Physical activity and regular exercise are key to living a healthy and happy life, but it turns out older women may not need to push themselves as hard as originally thought.
While many activity trackers and wearable health devices claim 10,000 steps per day is key to better health and delaying death, new research shows that women getting less than half of the recommended steps daily are still reducing their mortality risk.
A study published in the JAMA Internal Medicine Journal showed that while there’s plenty of evidence to support the role physical activity plays when it comes to health and longevity, few studies actually examine the number of steps each day associated with good health and the long-term outcomes. Researchers from Brigham and Women’s Hospital analysed older women as part of their Women’s Health Study and found those who took as little as 4,400 steps a day significantly lowered their risk of death.
For the study, women with an average age of 72 wore a device on their hips that measured steps for seven consecutive days during all waking hours.
The results showed 4,400 steps was better for lowering mortality than taking 2,700 steps and that the risk of death continued to decrease with the more steps taken. However, when older women reached around 7,500 – less than the 10,000 recommended by most smart watches and health apps – the risk of death levelled out.
“Taking 10,000 steps a day can sound daunting. But we find that even a modest increase in steps taken is tied to significantly lower mortality in older women,” study author I-Min Lee said in a statement. “Our study adds to a growing understanding of the importance of physical activity for health, clarifies the number of steps related to lower mortality and amplifies the message: Step more — even a little more is helpful.”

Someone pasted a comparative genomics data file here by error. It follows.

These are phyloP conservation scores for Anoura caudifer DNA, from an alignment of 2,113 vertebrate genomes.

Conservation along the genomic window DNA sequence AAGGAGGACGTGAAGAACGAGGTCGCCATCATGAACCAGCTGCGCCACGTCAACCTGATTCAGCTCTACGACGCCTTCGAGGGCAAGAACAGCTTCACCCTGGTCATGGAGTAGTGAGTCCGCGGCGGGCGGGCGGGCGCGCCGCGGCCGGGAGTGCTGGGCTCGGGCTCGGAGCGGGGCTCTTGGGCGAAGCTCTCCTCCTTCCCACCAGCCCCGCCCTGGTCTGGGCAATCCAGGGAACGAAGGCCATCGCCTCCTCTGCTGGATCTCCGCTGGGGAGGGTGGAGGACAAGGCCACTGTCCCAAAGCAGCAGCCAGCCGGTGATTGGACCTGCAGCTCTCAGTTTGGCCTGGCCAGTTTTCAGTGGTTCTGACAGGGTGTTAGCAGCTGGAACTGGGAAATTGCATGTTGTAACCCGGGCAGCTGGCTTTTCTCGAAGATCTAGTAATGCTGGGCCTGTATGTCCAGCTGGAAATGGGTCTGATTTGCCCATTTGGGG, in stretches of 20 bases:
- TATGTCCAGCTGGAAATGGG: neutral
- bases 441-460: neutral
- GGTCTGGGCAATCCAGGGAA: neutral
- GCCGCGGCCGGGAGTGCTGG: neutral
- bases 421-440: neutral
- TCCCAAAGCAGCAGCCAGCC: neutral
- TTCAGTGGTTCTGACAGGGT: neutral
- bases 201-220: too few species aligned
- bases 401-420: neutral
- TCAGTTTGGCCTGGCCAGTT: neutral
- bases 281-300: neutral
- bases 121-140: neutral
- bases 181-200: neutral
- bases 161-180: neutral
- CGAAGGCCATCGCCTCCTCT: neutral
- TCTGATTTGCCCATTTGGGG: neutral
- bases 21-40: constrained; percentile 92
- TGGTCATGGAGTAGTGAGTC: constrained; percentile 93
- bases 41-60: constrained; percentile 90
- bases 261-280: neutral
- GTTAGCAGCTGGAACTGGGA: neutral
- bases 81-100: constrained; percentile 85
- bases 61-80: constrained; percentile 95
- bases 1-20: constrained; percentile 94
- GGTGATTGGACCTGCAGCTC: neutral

Previous studies show most people take between 4,000 and 5,000 steps a day, while the new research of 16,741 women found participants who walked an average of 2,700 were at greatest risk of death. Those who walked 4,400 steps per day were at 41 per cent lower risk of death.
The new research also supported previous studies which have found physical activity also causes short-term changes in health issues such as blood pressure, insulin levels and inflammation.
“Of course, no single study stands alone. But our work continues to make the case for the importance of physical activity,” Lee said. “Clearly, even a modest number of steps was related to lower mortality rate among these older women. We hope these findings provide encouragement for individuals for whom 10,000 steps a day may seem unattainable.”
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